Cogent, sharp, and urgent, this is a no-holds-barred indictment of a profoundly un-American system that sanctions immunity at the top and mercilessness for everyone else.
"Greenwald lets no one off the hook in demonstrating the vast differences in legal recourse between rich and poor, powerful and weak." -Kirkus Reviews
"Greenwald, called one of the '25 Most Influential Liberals in the U.S. Media' by Forbes and a 'blogosphere superstar' by Mother Jones, is just the guy to write this book. Not for legalists only." -Library JournalRead more
That's right! We're still on our Word of the Day kick and today we're talking economics.
With the Occupy Wall Street discussion on everyone's minds, your patrons might be coming to you for some nonfiction reading guidance. We have a few suggestions for you.
Nickel and Dimed: On (Not) Getting By in America
In this Alex Award winning book, Ehrenreich, a sharp and original social critic, goes "undercover" as an unskilled worker to reveal the dark side of American prosperity.
In this Pulitzer Prize finalist, Cassidy describes the rising influence of "utopian economies"—the thinking that is blind to how real people act and that denies the many ways an unregulated free market can bring on disaster.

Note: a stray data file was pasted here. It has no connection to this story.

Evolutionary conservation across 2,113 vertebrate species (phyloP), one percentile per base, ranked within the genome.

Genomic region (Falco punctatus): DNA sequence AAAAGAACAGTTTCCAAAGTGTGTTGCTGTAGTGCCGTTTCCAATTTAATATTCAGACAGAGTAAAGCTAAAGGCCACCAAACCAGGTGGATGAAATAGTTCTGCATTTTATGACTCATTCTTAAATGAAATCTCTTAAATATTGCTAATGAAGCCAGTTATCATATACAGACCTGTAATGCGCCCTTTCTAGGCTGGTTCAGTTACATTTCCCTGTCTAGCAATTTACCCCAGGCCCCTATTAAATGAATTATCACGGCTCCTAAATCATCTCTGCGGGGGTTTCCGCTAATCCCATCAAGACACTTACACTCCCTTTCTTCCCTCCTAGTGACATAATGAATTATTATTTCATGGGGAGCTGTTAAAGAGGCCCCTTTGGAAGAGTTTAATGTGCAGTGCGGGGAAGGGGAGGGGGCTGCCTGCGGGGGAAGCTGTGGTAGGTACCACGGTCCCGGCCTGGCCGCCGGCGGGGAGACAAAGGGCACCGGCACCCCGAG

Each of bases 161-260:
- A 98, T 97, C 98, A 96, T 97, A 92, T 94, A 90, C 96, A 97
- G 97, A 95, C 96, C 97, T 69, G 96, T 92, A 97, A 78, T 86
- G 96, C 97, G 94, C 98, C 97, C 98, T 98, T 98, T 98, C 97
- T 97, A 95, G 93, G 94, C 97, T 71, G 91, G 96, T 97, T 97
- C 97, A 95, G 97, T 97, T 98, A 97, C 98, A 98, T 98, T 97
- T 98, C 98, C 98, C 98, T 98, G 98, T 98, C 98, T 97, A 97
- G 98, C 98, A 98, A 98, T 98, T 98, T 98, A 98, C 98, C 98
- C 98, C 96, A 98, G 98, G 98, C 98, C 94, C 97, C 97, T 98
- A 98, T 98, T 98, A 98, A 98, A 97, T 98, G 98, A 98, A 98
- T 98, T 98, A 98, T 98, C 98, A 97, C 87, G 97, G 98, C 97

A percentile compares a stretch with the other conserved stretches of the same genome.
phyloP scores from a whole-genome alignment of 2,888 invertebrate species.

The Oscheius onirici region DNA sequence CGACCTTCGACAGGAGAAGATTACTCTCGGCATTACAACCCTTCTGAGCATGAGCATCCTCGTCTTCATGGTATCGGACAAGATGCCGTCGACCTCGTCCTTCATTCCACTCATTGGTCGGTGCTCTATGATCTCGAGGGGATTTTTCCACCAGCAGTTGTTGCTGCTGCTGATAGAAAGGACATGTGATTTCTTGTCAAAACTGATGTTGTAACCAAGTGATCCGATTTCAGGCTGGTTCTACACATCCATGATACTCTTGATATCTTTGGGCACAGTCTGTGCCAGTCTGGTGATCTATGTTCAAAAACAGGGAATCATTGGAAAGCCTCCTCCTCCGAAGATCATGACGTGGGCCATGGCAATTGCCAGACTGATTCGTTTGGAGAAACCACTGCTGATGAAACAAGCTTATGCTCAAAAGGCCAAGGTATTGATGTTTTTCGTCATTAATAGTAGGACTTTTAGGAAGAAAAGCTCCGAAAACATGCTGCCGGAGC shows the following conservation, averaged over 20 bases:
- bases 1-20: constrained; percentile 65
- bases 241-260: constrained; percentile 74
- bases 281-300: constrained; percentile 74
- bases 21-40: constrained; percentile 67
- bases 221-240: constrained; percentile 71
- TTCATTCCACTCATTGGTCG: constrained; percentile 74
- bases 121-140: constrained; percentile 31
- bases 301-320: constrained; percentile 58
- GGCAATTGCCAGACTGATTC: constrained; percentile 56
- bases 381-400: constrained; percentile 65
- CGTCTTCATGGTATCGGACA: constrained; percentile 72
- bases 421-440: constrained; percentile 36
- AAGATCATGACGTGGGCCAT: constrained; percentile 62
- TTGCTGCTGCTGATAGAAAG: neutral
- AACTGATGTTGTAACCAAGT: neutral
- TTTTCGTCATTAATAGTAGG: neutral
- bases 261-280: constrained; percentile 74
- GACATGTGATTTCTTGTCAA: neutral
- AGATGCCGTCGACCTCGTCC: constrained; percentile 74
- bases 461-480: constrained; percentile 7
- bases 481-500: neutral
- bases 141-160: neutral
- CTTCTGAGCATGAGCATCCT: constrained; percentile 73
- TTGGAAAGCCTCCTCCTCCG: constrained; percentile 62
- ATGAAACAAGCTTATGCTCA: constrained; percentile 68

Spence, winner of the Nobel Prize in Economic Sciences, explains what happened to cause a dramatic shift after World War II between massive growth in the industrialized West to explosive growth in the developing world.Read more
AND NOTHING BUT THE TRUTHINESS
The Rise (and Further Rise) of Stephen Colbert
AND NOTHING BUT THE TRUTHINESS (Thomas Dunne Books, October) delivers a funny and personal portrait of the ground-breaking star.Read more
We're closing out National Dog Week with a look at Lisa Rogak's THE DOGS OF WAR.
Few civilians realize we have dogs serving in combat, let alone that they can parachute from up to 30,000 feet.
In this book, Lisa Rogak shows the amazing range of jobs that military working dogs perform, such as explosives detection, patrol, and hunt for enemy combatants. Dogs have had a place in the military for decades, but their importance and our treatment of them has evolved over time. Rogak examines the training, equipment, and what it’s like to serve with them on the front lines.
THE DOGS OF WAR also tells heart-warming stories of the deep connections that grow between dogs and their handlers. Rogak recounts adventures both heroic and tragic of the courage and devotion that both human and canine soldiers have shown together on the battlefield.
Publishers Weekly recently featured a few books about heroic war dogs including THE DOGS OF WAR. They say,
"Tales of dogs participating in war are some of the few uplifting stories to come out of Iraq and Afghanistan. St. Martin's editor Peter Joseph says such titles 'are positive reminders that there are things more important than politics.' Lisa Rogak's THE DOGS OF WAR: The Courage, Love, and Loyalty of Military Working Dogs (Oct.) covers the range of jobs performed by military dogs, some of whom can parachute from as high as 30,000 feet."
This is an excellent read for dog-lovers and military aficionados, alike.Read more